The Seventh Circuit Court of Appeals this week affirmed the dismissal of a First Amendment lawsuit challenging Wisconsin’s Act 10.
The court released its decision on Thursday, making this the third challenge to Act 10 to be rejected by the Seventh Circuit.
State lawmakers passed Act 10 in 2011 to limit the collective-bargaining power of state employees who weren’t working in public safety or transit. Among other things, Act 10 made it harder for general-employee unions to retain certification as exclusive bargaining agents, prohibited public-sector employees from collectively bargaining with their general employees over anything except base wages and prohibited public employers from deducting union dues from general employees’ paychecks.
The International Union of Operating Engineers Local 139 and two of its individual members filed a lawsuit arguing these provisions violated their First Amendment rights. The district court that took up the complaint ultimately dismissed it and then denied a motion the state Legislature had made to intervene. Both the plaintiffs and the Legislature appealed the decisions to the Seventh Circuit.
The union and two employees argued that Act 10 in effect forces employees to vote “no” on certification questions at times when they in fact simply didn’t want to vote at all. Judge Joel Flaum disagreed, writing that nothing in Act 10 stops members from voting, requires them to vote or directs them on how to vote.
“In sum, plaintiffs-appellants’ allegations regarding Count 1 in their complaint and supplemental briefing do not establish that the claimed injuries to Erickson or Hanrahan are fairly traceable to Act 10’s recertification provision,” Flaum wrote.
The Seventh Circuit also agreed with the district court’s finding that the collective-bargaining count lacked standing. The union said municipal employers had approached Local 139 about providing services related to training, temporary staffing and health benefits. The employers, after the Wisconsin Employment Relations Commission advised them that such agreements would violate Act 10, declined to enter into the proposed deal with the union.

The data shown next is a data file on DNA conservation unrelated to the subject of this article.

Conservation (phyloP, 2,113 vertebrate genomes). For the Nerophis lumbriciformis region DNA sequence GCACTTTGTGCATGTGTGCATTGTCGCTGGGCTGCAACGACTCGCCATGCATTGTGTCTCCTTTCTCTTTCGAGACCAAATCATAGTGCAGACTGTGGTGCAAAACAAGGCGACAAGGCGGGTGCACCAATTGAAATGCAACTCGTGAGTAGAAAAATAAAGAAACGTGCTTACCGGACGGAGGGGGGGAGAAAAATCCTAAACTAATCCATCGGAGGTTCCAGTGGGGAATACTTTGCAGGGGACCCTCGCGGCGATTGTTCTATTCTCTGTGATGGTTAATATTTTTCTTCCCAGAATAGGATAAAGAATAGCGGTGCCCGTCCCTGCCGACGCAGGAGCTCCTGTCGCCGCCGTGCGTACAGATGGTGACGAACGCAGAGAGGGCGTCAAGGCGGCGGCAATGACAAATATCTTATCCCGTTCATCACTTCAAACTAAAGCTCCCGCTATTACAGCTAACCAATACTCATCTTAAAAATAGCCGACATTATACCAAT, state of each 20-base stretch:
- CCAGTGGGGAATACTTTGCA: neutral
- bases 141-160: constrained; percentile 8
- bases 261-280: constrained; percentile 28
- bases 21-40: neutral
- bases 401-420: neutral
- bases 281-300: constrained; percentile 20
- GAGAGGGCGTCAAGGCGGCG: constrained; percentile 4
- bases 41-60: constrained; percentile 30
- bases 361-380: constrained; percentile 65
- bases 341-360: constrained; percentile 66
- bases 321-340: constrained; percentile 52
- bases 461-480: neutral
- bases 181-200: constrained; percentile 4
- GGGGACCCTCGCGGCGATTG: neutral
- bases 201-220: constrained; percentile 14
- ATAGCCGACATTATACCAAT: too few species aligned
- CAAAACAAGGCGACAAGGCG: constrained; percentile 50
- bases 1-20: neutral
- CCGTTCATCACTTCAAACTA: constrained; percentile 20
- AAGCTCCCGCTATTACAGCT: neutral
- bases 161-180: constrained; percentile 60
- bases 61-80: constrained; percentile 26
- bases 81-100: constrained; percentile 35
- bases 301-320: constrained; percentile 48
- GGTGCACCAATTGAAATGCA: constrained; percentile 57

The appellate judges said Local 130 still retains its right to speak and associate freely and declined to reconsider their precedent from Laborers Local 236 v. Walker, an earlier decision about Act 10.
The plaintiffs also asked the Seventh Circuit to reconsider its decision to uphold Act 10’s payroll-deduction prohibition in light of the U.S. Supreme Court’s 2018 decision in Janus v. American Federation of State, County, and Municipal Employees. The country’s high court then found that unions that had been requiring nonmembers to provide support payments were violating employees’ free-speech rights.
Judge Joel Flaum said that the plaintiffs made a “convoluted attempt” to distinguish the case from precedent in earlier Seventh Circuit decisions and found that the Janus case did not overrule the Supreme Court’s holding that states have no obligation to provide payroll deductions. The Seventh Circuit decided the district court’s previous decision to dismiss the claim was appropriate.
Because the judges affirmed the district court’s dismissal of all three counts, they agreed the Legislature’s motion to intervene was moot.Follow @natebeck9